The nuns arrived in the village of Jdeidet Yabus on the Syrian side of the border with Lebanon late on Sunday.
Lebanon's intelligence agency, General Directorate of General Security, earlier confirmed that the Orthodox nuns were freed and taken into Lebanese custody.
The nuns were transferred to the village of Arsal, western Lebanon, earlier in the week, the source told Reuters on Sunday.
Their whereabouts and condition remained unknown for over three months, with first reports of the abduction emerging in early December as Islamist rebels seized the ancient quarter of Maaloula, a predominantly Christian town and UNESCO heritage site in eastern Syria.
"What the Syrian army achieved in Yabroud facilitated this process," Syrian Greek Orthodox Bishop Louka Khoury speaking to reporters at the border.
Earlier, the Nusra Front had reportedly been demanding the release of 500 militants held in Syria and Lebanon in return for the nuns, according to the Al-Mayadeen satellite channel.
The Observatory, as well as a rebel source, said that the release of the nuns had been agreed as part of a prisoner swap with scores of women held in President Bashar al-Assad’s jails.
“The deal is for the release of 138 women from Assad’s prisons,” the rebel source said, Reuters reports.
Syrian Greek Orthodox Bishop Louka al-Khoury told reporters that the release marks progress. "What the Syrian army achieved in Yabroud facilitated this process," he said.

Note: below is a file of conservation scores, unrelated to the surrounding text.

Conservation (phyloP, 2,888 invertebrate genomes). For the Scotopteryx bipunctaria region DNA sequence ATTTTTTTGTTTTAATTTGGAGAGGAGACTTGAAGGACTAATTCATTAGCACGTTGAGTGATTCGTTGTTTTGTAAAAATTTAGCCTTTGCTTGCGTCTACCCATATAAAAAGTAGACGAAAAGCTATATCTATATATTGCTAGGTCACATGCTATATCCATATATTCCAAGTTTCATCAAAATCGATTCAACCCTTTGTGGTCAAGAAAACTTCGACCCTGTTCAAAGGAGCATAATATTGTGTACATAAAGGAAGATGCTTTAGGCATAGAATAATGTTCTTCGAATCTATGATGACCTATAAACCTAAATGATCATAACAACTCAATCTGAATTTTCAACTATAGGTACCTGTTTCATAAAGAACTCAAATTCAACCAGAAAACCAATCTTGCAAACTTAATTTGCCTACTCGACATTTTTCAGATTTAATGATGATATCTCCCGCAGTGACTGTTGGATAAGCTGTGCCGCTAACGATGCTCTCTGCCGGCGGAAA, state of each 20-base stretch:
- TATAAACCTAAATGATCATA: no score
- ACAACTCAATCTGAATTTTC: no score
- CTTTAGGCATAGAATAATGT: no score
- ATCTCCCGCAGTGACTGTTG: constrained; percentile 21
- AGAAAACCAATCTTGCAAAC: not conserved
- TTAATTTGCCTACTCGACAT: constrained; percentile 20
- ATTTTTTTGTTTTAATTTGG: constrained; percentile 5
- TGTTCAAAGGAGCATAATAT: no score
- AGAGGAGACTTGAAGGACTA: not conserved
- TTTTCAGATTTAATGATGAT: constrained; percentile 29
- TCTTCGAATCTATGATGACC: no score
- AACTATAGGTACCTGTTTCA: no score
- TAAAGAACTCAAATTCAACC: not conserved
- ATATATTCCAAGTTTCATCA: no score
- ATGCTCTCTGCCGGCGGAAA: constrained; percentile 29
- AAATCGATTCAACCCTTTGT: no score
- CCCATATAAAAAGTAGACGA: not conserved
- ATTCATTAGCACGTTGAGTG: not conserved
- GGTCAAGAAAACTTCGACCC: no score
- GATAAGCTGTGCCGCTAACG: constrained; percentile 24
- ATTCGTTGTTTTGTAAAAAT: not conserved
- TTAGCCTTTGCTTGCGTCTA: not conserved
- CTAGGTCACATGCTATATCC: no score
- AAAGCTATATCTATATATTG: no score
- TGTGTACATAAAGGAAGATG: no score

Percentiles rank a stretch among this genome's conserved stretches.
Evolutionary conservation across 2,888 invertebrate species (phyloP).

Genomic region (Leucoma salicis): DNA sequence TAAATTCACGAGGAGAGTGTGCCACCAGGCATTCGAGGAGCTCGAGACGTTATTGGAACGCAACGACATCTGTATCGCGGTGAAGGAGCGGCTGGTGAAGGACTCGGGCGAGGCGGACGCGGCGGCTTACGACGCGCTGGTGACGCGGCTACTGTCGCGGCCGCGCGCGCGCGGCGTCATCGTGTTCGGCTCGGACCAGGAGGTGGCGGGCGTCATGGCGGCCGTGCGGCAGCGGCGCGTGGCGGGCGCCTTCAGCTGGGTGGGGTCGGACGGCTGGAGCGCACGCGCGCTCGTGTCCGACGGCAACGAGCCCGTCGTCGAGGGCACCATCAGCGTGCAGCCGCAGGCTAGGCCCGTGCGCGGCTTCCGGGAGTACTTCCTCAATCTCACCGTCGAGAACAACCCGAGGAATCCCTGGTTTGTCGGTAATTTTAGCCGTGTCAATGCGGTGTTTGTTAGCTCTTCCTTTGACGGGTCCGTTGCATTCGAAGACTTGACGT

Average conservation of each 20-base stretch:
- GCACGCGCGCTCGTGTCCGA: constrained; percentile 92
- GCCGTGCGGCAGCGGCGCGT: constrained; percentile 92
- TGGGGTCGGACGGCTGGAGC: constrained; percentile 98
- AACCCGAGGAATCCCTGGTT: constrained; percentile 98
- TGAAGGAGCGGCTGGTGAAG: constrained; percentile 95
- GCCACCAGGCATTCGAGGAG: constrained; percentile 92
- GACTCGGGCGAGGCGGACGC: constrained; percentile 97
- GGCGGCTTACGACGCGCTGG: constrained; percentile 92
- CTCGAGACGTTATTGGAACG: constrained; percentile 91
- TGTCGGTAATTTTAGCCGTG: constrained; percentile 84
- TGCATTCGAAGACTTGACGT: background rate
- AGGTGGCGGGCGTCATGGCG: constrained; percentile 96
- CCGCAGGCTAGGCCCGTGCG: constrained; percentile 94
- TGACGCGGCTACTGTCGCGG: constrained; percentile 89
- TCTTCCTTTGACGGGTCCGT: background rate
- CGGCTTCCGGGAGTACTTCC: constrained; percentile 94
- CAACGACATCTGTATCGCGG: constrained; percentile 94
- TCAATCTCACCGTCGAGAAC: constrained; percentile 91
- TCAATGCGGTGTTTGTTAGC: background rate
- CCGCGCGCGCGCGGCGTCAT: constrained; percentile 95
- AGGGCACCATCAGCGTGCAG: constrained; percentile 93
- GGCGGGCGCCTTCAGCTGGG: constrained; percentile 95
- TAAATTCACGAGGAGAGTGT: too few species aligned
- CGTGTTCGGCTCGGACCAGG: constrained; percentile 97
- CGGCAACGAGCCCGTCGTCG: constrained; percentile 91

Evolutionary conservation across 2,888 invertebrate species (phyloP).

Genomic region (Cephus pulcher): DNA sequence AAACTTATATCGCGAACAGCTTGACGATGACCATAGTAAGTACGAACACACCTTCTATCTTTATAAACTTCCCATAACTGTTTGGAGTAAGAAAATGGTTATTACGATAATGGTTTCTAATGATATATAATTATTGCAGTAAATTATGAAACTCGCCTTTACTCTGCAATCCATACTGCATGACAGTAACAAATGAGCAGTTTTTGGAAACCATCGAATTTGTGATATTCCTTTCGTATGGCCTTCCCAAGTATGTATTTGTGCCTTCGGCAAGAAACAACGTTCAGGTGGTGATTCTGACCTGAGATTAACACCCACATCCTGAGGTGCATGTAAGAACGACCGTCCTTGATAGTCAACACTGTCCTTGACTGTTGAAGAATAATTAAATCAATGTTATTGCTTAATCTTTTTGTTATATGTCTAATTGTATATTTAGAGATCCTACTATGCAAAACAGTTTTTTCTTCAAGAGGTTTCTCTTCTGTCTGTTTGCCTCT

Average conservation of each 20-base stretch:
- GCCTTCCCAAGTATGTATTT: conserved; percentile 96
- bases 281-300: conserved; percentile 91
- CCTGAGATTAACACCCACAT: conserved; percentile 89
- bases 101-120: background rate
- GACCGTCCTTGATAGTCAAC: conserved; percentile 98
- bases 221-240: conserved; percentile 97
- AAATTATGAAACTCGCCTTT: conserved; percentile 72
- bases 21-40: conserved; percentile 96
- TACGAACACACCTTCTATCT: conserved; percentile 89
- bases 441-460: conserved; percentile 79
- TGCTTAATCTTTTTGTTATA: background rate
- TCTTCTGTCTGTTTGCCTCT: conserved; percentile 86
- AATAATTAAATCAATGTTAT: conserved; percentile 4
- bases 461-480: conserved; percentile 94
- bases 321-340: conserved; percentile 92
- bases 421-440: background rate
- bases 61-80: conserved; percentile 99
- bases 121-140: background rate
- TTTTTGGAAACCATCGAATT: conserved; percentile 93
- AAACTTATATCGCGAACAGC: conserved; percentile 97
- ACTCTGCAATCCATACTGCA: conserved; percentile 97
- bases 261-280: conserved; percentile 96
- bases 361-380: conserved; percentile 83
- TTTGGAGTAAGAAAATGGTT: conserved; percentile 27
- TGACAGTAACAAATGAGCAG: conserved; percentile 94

The nuns were kidnapped during fierce fighting between rebel forces and the Syrian army for control of strategic Damascus – Homs highway, which passes close to Maaloula.
Soon after being abducted, the nuns were moved to the nearby rebel-held town of Yabroud 20km away. The date for the release was reportedly set to coincide with a ceasefire in Yabroud, which began at sunset on Sunday.
Later in December a video of the nuns was broadcast on Al-Jazeera. A commentator said that the nuns were in good health and were waiting for their release to return to their convent in Maaloula, the Monastery of Mar Thekla. The video did not give any indication of where the nuns were.
Syria's Christian minority has sometimes found itself caught in the middle of the fighting in the civil war, which, having started in March of 2011, is quickly approaching its third year and is becoming increasingly sectarian.